- Each person in the family then tries to name a righteous person in the scriptures, or an ancestor, whose name also starts with that letter.
- Play again until everyone has had a chance to use their first initial.
Discussion: How can remembering examples from the scriptures and our righteous ancestors help us make good choices?
Friend August 2020 “A Strong Foundation” Helaman taught that we need to build our foundation on Jesus Christ (see Helaman 5:12). That means doing things that will bring us closer to Him. When we do, we will be able to withstand hard things in life.
- Choose a rock and read the scripture on it. How does doing that thing make you strong and bring you closer to Christ?
- Put the rock under the temple to build a strong foundation. Keep playing until all the rocks are in place.
Sing “The Wise Man and the Foolish Man” (Children’s Songbook, 281) See here for teaching ideas, sing-along videos, and visual aid ideas.
The Holy Ghost whispers with a still, small voice.
Book of Mormon Stories “Chapter 37: Nephi and Lehi in Prison” Images and Video.
Read Helaman 5:30, and sing with the children a song about the Holy Ghost, such as “The Still Small Voice” (Children’s Songbook, 106–7). Point out words in the scripture verse and the song that describe how the Holy Ghost speaks to us (see also Helaman 5:45–47). Use Helaman 5:29and your own experiences to share with the children a few examples of good things the Holy Ghost can inspire us to do.
Repentance replaces spiritual darkness with light.
The Lamanites who went to the prison to kill Nephi and Lehi were surrounded by literal darkness. When we sin, we are in spiritual darkness. Helaman 5:20–52 teaches us how our spiritual “cloud of darkness” can be lifted (verse 41).
Make the classroom as dark as possible; then read or summarize the account in Helaman 5:20–40 using a small flashlight. How might the Lamanites have felt while in the dark? Invite the children to listen for what Aminadab taught the people to do so that the darkness would be lifted, and then read verse 41. Then turn the lights on, and read verses 42–48 together. What do these verses teach us about the blessings that repentance brings to our lives?
When I am humble, Heavenly Father will bless me.
As you read Helaman 1–6—and throughout the Book of Mormon—you may notice a pattern in the behavior of the Nephites: When the Nephites are righteous, God blesses them and they prosper. After a time, they become prideful and wicked, making choices that lead to destruction and suffering. Then they are humbled and inspired to repent, and God blesses them once again. The pattern repeats itself so often that some people call it the “pride cycle.”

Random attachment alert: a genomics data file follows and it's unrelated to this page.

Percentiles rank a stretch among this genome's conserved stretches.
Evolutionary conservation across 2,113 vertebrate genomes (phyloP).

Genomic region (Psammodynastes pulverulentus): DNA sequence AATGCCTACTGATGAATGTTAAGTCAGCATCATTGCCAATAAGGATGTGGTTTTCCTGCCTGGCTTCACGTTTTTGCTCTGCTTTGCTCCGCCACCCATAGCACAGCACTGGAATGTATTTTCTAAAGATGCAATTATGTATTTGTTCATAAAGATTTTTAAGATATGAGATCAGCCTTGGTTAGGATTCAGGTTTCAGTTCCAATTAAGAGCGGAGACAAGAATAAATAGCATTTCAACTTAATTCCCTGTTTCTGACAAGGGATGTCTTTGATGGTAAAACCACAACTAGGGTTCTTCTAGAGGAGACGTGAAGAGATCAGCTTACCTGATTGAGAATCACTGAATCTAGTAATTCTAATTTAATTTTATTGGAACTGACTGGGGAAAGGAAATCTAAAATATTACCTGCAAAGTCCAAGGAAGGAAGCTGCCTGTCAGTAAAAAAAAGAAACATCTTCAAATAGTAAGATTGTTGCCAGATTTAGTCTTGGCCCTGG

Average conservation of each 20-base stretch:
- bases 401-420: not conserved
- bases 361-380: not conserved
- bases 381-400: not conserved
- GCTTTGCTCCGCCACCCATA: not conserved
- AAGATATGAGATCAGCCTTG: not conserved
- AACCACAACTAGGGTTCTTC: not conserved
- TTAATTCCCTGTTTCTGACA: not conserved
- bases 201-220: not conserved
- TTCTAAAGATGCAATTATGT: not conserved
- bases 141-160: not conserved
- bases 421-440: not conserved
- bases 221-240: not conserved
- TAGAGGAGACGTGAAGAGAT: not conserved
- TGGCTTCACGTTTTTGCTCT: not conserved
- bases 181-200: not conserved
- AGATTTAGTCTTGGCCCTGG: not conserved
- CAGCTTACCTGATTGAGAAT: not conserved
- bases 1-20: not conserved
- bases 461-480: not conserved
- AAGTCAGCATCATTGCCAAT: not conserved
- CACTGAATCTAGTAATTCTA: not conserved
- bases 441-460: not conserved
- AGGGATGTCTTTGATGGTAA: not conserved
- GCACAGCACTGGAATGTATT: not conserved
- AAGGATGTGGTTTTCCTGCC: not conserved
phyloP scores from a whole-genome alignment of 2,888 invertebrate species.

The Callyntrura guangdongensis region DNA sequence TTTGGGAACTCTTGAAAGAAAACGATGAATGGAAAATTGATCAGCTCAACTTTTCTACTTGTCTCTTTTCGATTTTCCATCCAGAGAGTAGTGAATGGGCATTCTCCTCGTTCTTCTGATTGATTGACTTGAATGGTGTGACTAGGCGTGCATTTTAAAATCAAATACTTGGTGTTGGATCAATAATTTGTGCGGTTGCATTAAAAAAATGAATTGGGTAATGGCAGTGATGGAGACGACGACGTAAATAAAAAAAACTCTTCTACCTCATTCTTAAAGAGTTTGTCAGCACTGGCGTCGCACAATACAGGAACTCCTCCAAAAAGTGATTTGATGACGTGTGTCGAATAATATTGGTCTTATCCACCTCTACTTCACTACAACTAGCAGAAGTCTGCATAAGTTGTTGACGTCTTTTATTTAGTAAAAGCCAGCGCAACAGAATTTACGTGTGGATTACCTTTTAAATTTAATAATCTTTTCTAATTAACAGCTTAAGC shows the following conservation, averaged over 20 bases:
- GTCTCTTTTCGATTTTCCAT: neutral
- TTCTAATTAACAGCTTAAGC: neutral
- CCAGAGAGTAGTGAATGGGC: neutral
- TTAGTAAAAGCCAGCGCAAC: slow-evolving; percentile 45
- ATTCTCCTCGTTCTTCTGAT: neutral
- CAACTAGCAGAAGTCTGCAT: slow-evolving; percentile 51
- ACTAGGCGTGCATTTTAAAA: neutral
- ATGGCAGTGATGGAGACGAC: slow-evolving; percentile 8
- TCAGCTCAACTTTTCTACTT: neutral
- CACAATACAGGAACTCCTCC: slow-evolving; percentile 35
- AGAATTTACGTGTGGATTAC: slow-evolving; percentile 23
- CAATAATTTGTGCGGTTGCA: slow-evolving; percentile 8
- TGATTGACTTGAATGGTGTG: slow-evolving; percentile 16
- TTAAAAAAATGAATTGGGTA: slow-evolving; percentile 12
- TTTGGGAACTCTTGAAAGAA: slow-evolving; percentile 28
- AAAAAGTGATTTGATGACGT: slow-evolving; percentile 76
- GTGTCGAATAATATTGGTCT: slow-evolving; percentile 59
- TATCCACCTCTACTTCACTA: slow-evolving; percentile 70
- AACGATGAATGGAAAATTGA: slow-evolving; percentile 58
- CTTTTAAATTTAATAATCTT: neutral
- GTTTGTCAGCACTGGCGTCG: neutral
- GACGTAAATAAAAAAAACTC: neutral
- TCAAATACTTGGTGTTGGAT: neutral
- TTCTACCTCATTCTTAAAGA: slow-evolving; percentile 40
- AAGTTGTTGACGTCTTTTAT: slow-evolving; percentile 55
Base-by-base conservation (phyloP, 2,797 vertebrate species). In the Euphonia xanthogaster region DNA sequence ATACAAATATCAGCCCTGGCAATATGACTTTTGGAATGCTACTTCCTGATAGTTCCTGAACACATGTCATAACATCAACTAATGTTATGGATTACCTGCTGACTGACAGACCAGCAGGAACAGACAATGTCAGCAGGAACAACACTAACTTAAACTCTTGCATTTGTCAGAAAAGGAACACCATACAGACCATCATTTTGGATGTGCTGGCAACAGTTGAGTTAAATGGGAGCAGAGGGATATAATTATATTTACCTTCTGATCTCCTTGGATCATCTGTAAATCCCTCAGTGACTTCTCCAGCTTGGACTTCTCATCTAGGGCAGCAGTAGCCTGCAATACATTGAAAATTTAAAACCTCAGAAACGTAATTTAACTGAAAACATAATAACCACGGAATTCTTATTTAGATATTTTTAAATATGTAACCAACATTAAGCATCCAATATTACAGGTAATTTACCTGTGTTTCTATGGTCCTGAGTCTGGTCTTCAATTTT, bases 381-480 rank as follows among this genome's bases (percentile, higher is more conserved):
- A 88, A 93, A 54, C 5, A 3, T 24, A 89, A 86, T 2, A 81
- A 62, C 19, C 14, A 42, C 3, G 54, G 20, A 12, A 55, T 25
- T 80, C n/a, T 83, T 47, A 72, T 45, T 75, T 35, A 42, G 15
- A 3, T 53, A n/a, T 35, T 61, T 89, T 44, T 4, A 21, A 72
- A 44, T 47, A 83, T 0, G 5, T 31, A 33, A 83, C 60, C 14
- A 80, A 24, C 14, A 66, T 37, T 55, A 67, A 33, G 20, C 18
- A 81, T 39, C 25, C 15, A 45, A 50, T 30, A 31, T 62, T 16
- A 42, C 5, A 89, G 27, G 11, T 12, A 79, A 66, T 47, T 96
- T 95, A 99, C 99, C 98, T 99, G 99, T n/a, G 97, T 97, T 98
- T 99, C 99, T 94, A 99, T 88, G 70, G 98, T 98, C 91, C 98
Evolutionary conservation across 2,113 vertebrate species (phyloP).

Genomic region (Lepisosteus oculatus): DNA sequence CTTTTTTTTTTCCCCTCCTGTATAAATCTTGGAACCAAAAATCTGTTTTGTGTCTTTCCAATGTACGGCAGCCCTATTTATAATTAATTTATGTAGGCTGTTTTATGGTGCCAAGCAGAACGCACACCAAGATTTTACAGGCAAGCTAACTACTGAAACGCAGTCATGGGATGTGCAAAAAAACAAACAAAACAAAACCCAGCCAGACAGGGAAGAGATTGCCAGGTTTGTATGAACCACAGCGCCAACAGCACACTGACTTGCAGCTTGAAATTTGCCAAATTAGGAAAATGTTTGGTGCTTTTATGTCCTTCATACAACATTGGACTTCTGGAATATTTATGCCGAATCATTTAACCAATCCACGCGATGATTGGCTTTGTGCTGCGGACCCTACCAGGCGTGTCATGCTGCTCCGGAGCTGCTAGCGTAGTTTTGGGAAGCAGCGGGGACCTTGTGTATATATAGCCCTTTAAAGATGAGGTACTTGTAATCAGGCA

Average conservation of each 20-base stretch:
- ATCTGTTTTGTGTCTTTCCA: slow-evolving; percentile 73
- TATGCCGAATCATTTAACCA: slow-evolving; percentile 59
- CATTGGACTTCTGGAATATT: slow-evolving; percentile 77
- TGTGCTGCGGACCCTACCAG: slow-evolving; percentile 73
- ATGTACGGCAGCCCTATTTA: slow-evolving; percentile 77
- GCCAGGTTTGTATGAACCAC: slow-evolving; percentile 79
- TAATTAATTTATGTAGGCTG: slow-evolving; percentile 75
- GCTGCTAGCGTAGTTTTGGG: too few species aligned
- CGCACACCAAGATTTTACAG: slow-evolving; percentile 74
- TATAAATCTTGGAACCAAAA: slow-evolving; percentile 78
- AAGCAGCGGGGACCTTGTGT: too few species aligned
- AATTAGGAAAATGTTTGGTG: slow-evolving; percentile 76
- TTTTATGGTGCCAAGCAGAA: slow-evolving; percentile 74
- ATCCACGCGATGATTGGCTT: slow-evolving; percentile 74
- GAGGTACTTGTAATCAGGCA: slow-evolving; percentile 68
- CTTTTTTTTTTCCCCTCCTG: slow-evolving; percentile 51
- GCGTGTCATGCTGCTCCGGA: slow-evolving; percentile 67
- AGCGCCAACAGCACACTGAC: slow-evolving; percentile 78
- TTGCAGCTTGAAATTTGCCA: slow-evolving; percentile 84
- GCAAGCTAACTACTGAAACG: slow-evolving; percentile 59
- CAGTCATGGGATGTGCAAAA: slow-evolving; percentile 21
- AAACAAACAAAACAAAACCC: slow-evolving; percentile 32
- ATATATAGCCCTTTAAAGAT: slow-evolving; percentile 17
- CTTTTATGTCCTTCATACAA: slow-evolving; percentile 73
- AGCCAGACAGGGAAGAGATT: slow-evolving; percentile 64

In Helaman 3, Mormon described a time when the Church was so prosperous and blessed that even the leaders were surprised (see verses 24–32). Eventually some people became prideful, while others grew “stronger and stronger in their humility, … even to the purifying and the sanctification of their hearts” (Helaman 3:35). Notice what the more humble people did to become sanctified. The Guide to the Scriptures (scriptures.ChurchofJesusChrist.org) defines sanctification as “the process of becoming free from sin, pure, clean, and holy through the Atonement of Jesus Christ.”
- Let the children help you draw on the board the following diagram of the “pride cycle.” Read together Helaman 3:24, 33–34 and 4:11–15, and invite the children to point to the parts of the cycle these verses describe.
- Write the words Humble and Prideful on the board. Write a few examples of humble or prideful actions on slips of paper, and invite the children to take turns selecting a paper and putting it next to the word on the board that describes that action. What are some of the ways we can choose to be humble?
As the prophet Mormon abridged the sacred records, he occasionally used the phrase “thus we see” to emphasize important truths. What did he want us to see in Helaman 3:27–30? Throughout your study this week, you might pause occasionally to ask family members how they would complete the phrase “and thus we see” regarding what they have read. What truths do they want to emphasize?